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Home Who We Are Our history The Partisan (1994-2009) Partisan Number 20 Confessions of a War Tax Resister: Trying not to Pay for War

Confessions of a War Tax Resister: Trying not to Pay for War

By Kathy Labriola

Published on April 15, 2005 in The Partisan Number 20

photo of Kathy Labriola I am proud to be a Peace and Freedom Party member since 1975. I joined because of the word "peace."

I have been a war tax resister since 1978. I have tried to obstruct US wars by not paying for them with my tax dollars. As many war tax resisters have discovered, this is easier said than done.

There are many ways to be a war tax resister. There are possible negative consequences, including penalties and fines. Most people don't go to jail for war tax resistance, because the IRS just wants their money.

Phone Tax for War

One easy form of war tax resistance is to not pay the 3% federal tax on your phone bill every month. This tax is earmarked for the military. The phone company collects it from you and sends it on to the IRS, who forward it to the Pentagon. During the Vietnam war, many people withheld this tax to protest the war, and some of us have been withholding it ever since. Since the US war on Iraq began, more people are refusing to pay this tax.

If you write the phone company a letter explaining that you are refusing to pay this tax, they are supposed to adjust your bill each month to reflect that you are not being charged for the tax. Sometimes they will threaten to turn off your phone to scare you into paying this tax. However, they are legally prohibited from doing that because you owe the tax to the IRS, not to them (they just collect it).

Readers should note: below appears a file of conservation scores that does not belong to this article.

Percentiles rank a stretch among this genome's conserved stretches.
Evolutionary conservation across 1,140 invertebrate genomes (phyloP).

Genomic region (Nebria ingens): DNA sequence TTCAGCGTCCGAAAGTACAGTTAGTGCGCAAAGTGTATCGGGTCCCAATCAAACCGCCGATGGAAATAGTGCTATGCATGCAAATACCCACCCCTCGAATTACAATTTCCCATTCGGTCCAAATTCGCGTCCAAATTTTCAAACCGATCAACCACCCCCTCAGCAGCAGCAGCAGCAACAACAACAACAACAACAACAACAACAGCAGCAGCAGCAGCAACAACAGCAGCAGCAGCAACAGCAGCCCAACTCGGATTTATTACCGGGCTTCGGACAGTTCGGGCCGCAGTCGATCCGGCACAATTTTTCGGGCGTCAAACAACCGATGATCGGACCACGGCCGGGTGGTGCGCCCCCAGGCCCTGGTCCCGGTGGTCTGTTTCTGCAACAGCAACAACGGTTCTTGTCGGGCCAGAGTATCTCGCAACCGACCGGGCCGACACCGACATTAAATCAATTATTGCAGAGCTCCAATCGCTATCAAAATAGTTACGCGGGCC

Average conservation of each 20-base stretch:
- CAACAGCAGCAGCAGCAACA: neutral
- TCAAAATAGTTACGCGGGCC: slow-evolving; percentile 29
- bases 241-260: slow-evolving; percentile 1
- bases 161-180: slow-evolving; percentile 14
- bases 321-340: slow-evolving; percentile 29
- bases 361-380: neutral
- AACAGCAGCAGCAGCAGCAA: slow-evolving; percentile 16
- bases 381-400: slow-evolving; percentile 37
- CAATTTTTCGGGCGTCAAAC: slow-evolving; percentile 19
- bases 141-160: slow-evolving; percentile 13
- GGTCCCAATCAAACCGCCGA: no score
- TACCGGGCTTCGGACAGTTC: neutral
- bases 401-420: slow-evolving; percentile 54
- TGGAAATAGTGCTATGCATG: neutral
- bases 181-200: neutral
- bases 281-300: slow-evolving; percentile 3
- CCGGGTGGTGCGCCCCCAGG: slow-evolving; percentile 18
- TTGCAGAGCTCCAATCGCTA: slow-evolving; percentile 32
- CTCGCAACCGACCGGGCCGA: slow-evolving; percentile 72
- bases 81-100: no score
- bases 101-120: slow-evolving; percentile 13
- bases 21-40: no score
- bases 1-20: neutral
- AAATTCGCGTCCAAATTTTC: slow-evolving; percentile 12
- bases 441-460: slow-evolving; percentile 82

Income Taxes

With federal income taxes, there are two approaches -- filing and not filing. Filing involves a public refusal to pay. You file your taxes every year and include a letter to the IRS stating you are refusing to pay taxes for war. Not filing means not doing your taxes at all.

Some people file their taxes but refuse to pay a small portion of federal income taxes. Some people deduct 10% of their tax bill, others refuse to pay $10.40 as a symbolic amount based on the "1040" tax form. Deducting $10.40 or even 10% of your taxes is low risk because the amount of money you owe is probably not worth the money and staff time it costs the IRS to collect it. They will probably send you threatening letters for years and do nothing.

Some people deduct 65% of their total federal taxes and refuse to pay that amount because the Pentagon gets approximately 65% of all federal tax dollars. Others, like me, refuse to pay any federal income tax because we know that 65% of every dollar we send them will go to the military. Each year I do my taxes, figure out what I owe, and send my completed tax forms to the IRS with a letter explaining why I am refusing to pay.

What They'll Do

Here are some steps the IRS will take to collect the money from you:

1) Garnish your wages. The IRS can force your employer to deduct a small amount from every paycheck and send it to the IRS until your tax debt is paid off.